An Open Book

Over the last few years, I’ve been focusing on listening a lot more than speaking. That might sound funny coming from a writer, but what I mean is that I’m practicing the art of absorbing information and reflecting on it more than answering the impulse of wading in on every topic, thought or opinion expressed. I’m not always good at it, but at least I’m more aware of my impulsive need to jump in and I’m trying to improve.

And one way I’m working on improving my listening skills is through reading.

Reading is the best way I’ve found to learn to keep my mouth shut and allow myself to absorb the information someone else is putting out into the world. Through reading, I’m learning more about the need to give someone room to fully explore a thought, make a point or sell me on a different or contrarian point of view.

Following an author’s thought process is a good reminder that most things worth knowing and understanding often require a deeper dive. And that can’t happen if we don’t:

  • give it our full attention,
  • take the time to absorb the information as we read it and
  • reflect on what we’ve read.

Unlike books, our family, friends, colleagues, acquaintances, strangers, and any one else for that matter, offers the potential for a two-way conversation. By listening to what others have to say, we can ask mindful questions to know more or to help them clarify their toughts as we reiterate what we think they’re trying to say. This type of listening—active listening—can lead to conversations that leave both parties better off for having had them.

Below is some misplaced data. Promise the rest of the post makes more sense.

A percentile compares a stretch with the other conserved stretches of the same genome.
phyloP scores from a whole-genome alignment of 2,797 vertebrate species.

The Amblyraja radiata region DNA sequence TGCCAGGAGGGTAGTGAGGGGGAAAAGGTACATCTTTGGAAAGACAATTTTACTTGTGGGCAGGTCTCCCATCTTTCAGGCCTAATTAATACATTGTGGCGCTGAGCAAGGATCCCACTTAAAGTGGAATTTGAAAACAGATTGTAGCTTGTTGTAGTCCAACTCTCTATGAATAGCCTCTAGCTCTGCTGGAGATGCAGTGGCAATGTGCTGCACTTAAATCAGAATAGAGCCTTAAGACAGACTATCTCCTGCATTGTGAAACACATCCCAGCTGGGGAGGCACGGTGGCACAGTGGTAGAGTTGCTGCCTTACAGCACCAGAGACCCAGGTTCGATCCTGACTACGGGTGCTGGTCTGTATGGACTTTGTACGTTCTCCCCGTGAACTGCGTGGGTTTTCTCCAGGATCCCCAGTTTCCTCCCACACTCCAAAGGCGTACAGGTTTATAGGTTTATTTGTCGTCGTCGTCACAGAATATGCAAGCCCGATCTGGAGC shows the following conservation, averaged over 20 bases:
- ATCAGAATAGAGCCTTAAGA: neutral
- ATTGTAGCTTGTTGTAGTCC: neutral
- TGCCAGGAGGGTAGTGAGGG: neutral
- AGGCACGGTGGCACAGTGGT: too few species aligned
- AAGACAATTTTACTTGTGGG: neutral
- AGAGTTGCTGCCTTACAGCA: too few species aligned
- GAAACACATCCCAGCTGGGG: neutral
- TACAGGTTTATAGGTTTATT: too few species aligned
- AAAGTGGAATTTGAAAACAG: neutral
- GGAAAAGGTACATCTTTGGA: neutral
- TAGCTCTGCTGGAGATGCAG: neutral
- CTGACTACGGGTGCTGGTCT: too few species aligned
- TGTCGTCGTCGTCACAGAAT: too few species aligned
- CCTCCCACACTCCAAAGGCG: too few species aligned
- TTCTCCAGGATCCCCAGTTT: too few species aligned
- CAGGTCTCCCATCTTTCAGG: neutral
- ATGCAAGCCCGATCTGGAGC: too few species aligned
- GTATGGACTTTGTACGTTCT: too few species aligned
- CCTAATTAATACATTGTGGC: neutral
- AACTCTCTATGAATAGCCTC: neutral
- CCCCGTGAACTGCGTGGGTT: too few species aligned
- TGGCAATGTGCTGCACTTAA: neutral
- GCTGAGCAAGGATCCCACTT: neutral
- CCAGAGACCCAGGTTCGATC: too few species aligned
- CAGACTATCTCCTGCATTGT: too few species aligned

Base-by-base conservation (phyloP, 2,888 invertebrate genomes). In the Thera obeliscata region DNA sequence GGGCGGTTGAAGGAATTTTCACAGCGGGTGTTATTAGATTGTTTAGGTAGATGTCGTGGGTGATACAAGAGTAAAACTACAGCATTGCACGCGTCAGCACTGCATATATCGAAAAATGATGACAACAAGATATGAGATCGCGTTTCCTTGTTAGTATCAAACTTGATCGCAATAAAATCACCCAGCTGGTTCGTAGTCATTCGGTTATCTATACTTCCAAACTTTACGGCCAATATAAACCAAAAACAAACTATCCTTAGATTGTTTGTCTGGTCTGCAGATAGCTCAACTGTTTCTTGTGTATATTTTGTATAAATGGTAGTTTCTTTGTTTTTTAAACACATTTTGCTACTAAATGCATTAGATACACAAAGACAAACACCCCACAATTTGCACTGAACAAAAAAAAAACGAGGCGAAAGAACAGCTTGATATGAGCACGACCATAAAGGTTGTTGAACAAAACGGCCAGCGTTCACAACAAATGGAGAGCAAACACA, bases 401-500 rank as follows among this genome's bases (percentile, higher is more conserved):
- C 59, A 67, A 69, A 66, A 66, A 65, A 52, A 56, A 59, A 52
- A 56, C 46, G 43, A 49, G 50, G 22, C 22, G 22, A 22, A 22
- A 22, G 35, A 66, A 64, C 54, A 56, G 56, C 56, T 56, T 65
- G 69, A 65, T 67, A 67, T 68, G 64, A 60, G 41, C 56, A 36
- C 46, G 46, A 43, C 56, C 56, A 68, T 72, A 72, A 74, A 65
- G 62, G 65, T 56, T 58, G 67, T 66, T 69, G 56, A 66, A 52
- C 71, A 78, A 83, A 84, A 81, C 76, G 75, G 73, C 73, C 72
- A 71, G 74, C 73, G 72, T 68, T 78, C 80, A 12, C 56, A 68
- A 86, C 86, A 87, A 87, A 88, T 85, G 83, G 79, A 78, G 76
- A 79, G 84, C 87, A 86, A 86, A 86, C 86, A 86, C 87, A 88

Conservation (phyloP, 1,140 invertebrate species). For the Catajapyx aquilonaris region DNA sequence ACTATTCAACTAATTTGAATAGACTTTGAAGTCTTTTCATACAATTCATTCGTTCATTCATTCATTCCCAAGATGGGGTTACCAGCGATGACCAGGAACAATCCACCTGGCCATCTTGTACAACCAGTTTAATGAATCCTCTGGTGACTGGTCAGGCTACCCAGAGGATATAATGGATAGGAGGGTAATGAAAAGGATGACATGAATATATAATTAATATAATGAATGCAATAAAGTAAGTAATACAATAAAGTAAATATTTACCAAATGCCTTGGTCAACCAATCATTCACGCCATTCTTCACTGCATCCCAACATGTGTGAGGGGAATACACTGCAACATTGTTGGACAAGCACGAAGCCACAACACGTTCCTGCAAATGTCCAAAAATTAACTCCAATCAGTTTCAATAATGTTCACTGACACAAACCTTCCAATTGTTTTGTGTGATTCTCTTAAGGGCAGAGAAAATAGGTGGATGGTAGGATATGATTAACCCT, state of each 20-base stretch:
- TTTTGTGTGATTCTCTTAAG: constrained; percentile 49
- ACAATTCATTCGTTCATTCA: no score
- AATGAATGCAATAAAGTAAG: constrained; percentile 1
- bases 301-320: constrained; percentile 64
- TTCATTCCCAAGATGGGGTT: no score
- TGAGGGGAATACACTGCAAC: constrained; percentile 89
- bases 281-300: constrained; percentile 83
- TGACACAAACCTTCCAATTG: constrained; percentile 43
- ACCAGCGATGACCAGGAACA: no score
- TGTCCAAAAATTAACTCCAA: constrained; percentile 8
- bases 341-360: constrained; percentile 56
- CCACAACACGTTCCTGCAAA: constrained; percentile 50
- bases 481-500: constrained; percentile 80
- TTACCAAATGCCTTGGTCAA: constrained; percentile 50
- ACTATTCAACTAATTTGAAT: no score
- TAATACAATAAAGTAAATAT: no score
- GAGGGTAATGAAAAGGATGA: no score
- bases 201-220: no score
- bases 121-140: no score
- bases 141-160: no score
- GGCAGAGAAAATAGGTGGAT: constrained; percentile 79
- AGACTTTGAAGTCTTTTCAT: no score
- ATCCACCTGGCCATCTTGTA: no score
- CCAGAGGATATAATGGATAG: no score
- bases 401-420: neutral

We don’t have to default to the “me too” type of conversation (my old go-to default). As much as we want to relate, it can serve to shut down the person who’s willing to share a part of who they are deep down, willing to be vulnerable enough to share a part of themselves that’s often more guarded—including thoughts and opinions that aren't mainstream.

Ideas and thoughts don’t expire when they really matter to us. There’s always room to debate and relate after the other party(ies) have fully shared their thesis, unincumbered by unnecessary interruptions.

We all have insights to share that are based on our unique experience in this world, our personal life experience. And one of the ways to be able to share these insights is to allow others to fully share theirs.

I like to listen. I have learned a great deal from listening carefully. Most people never listen.
— Ernest Hemingway

We don’t need to leave it to authors to help us take a deeper dive into the human condition. It’s all around us. We just need to listen.

Image credit/copyright: ntwowe/

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